Anna Conley, deputy county attorney, spoke at length about state law during Tuesday’s board meeting. According to the Montana Human Rights Act, there has to be a very clear exception in order for discrimination to be legal.
“The best example would be having vision requirements for people getting a driver’s license,” Conley told the board. “It is disability discrimination, but there are reasonable grounds to require the drivers have vision requirements.”
HB 702 is different than other provisions under the Montana Human Rights Act because it does not have reasonable ground statements, Conley said.
“That leaves you a little bit of ambiguity on whether this very traditional, commonly used, ubiquitous reasonable grounds justification for differential treatment applies in the HB 702 context,” Conley said.
Additionally, Conley said that as health officer, Barnett “has a number of duties under state law with regard to isolation and quarantine.” He also is required to maintain quarantine measures as directed by the Board of Health.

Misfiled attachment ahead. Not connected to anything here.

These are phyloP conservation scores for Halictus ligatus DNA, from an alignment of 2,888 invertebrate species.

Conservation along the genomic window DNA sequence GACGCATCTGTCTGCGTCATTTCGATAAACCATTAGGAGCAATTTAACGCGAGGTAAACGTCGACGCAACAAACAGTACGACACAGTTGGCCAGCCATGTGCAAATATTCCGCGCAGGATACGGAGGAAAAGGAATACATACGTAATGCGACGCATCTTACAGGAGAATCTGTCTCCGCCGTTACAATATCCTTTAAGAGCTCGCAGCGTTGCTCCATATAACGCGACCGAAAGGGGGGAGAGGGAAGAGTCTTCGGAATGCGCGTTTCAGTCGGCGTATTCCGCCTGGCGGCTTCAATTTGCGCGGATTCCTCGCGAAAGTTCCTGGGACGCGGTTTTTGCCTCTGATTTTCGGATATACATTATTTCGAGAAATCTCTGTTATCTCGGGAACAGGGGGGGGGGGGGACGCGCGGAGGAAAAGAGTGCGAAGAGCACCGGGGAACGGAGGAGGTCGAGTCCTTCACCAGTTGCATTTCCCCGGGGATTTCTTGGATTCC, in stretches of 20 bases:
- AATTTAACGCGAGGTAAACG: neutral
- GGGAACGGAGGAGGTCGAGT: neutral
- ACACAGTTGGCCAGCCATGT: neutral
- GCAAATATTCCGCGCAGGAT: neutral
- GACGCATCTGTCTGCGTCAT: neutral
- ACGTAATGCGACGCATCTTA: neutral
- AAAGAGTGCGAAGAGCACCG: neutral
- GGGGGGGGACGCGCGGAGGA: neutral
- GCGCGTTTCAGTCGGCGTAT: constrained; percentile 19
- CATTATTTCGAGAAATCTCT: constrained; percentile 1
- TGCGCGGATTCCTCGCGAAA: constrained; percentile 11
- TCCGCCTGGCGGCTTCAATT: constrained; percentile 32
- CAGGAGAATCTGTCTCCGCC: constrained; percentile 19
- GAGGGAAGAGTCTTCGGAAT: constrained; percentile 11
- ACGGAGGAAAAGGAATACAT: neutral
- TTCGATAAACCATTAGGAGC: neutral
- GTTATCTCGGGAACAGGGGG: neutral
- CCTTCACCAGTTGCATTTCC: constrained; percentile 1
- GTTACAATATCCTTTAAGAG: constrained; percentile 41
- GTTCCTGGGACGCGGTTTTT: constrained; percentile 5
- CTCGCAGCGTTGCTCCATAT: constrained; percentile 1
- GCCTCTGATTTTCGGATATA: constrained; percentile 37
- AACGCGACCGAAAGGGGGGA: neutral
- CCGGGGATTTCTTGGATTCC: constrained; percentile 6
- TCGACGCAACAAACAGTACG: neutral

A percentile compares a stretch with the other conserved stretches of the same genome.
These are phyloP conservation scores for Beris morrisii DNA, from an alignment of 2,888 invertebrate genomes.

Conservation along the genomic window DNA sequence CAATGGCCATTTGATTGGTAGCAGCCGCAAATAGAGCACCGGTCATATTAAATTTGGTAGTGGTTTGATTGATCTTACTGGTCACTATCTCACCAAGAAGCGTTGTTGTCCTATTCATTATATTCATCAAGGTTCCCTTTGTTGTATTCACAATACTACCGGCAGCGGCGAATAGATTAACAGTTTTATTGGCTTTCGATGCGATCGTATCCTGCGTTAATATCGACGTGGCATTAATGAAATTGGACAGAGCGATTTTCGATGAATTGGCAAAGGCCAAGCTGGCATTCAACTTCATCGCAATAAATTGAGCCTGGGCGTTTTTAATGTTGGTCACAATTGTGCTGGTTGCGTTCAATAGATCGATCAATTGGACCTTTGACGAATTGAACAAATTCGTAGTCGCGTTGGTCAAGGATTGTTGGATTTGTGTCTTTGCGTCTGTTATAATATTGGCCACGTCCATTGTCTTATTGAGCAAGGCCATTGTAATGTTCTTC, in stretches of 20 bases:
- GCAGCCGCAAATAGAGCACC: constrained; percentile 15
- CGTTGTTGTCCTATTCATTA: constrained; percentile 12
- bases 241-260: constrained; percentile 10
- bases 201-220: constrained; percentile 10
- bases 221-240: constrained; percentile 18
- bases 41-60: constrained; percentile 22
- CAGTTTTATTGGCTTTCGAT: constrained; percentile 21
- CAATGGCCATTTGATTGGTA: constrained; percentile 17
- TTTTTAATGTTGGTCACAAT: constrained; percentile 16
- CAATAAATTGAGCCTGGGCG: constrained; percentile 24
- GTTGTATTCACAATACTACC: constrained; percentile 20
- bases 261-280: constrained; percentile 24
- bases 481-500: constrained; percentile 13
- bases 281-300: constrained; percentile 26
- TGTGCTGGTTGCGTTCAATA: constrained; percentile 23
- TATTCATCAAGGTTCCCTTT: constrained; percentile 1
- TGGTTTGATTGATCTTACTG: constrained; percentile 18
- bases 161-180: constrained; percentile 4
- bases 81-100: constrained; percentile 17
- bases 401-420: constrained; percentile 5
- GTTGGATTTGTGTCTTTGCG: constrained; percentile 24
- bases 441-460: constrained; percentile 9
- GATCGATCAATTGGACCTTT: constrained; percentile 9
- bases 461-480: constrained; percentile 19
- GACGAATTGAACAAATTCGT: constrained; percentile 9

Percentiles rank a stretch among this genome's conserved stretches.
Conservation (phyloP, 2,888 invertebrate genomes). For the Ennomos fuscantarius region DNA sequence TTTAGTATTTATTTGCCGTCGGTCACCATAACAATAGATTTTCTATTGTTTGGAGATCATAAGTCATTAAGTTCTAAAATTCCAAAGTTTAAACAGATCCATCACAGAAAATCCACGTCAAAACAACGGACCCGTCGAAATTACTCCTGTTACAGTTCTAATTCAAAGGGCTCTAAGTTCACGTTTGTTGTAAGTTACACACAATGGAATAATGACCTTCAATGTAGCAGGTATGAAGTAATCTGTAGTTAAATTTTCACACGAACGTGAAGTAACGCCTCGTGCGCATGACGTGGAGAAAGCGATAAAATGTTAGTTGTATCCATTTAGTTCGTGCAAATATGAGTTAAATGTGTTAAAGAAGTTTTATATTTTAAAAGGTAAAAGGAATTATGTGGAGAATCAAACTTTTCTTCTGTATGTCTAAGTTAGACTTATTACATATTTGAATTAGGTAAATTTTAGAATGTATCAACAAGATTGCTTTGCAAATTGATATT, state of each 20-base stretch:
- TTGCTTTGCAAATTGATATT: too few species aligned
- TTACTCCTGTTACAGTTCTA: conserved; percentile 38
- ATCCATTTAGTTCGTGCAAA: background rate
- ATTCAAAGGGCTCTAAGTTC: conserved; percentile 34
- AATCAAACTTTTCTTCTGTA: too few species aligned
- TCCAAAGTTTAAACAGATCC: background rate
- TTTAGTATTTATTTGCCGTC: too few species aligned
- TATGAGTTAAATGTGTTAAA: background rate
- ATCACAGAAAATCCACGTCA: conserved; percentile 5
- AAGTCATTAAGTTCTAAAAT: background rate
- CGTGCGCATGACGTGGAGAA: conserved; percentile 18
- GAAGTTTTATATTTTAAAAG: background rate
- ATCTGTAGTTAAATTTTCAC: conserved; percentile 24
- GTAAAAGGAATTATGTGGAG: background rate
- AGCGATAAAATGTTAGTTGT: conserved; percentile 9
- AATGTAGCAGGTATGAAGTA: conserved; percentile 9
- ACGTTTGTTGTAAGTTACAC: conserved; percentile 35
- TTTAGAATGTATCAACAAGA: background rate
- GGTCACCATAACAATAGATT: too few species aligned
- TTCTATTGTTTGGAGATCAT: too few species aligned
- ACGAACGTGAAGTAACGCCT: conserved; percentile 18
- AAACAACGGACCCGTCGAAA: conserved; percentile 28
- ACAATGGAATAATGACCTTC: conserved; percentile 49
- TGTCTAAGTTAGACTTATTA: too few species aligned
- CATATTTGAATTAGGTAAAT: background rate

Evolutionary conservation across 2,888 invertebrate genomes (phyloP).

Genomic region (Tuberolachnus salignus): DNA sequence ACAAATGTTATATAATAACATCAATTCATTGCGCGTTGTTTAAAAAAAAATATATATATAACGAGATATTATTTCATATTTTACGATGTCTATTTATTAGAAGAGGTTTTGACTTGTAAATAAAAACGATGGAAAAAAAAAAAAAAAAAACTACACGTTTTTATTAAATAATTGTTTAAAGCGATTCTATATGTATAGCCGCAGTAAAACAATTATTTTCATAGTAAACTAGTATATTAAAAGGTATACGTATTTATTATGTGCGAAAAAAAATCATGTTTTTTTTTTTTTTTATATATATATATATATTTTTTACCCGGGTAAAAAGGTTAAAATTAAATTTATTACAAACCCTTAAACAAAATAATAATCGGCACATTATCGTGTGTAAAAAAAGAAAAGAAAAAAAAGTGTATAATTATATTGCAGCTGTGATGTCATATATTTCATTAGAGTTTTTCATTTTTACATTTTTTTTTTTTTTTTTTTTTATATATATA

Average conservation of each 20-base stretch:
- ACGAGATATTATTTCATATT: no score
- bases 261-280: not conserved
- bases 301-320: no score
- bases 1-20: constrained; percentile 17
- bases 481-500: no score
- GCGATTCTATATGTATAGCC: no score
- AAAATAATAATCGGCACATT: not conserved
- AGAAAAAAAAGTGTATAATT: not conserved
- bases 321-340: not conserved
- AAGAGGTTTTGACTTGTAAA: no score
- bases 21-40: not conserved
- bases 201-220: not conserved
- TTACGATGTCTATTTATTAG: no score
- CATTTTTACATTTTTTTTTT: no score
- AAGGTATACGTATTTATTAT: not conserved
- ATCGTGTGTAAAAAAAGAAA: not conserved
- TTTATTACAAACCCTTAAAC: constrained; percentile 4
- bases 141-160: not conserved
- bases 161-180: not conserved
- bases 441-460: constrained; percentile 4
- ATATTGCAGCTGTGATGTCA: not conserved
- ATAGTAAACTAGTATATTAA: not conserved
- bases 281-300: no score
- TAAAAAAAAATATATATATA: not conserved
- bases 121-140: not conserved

Board chairman Ross Miller asked Conley if HB 702 prevents Montana from following CDC guidelines in regard to quarantine.
“It depends on if you can assume that there is a balancing test and a reasonable justification for differential treatment, despite the absence of that language in the statute,” Conley said. “If you can assume that then, following CDC guidance would be legitimate reason to differentiate, but it’s true that HB 702 just doesn’t have that same reasonable grounds language you see in other discrimination statutes.”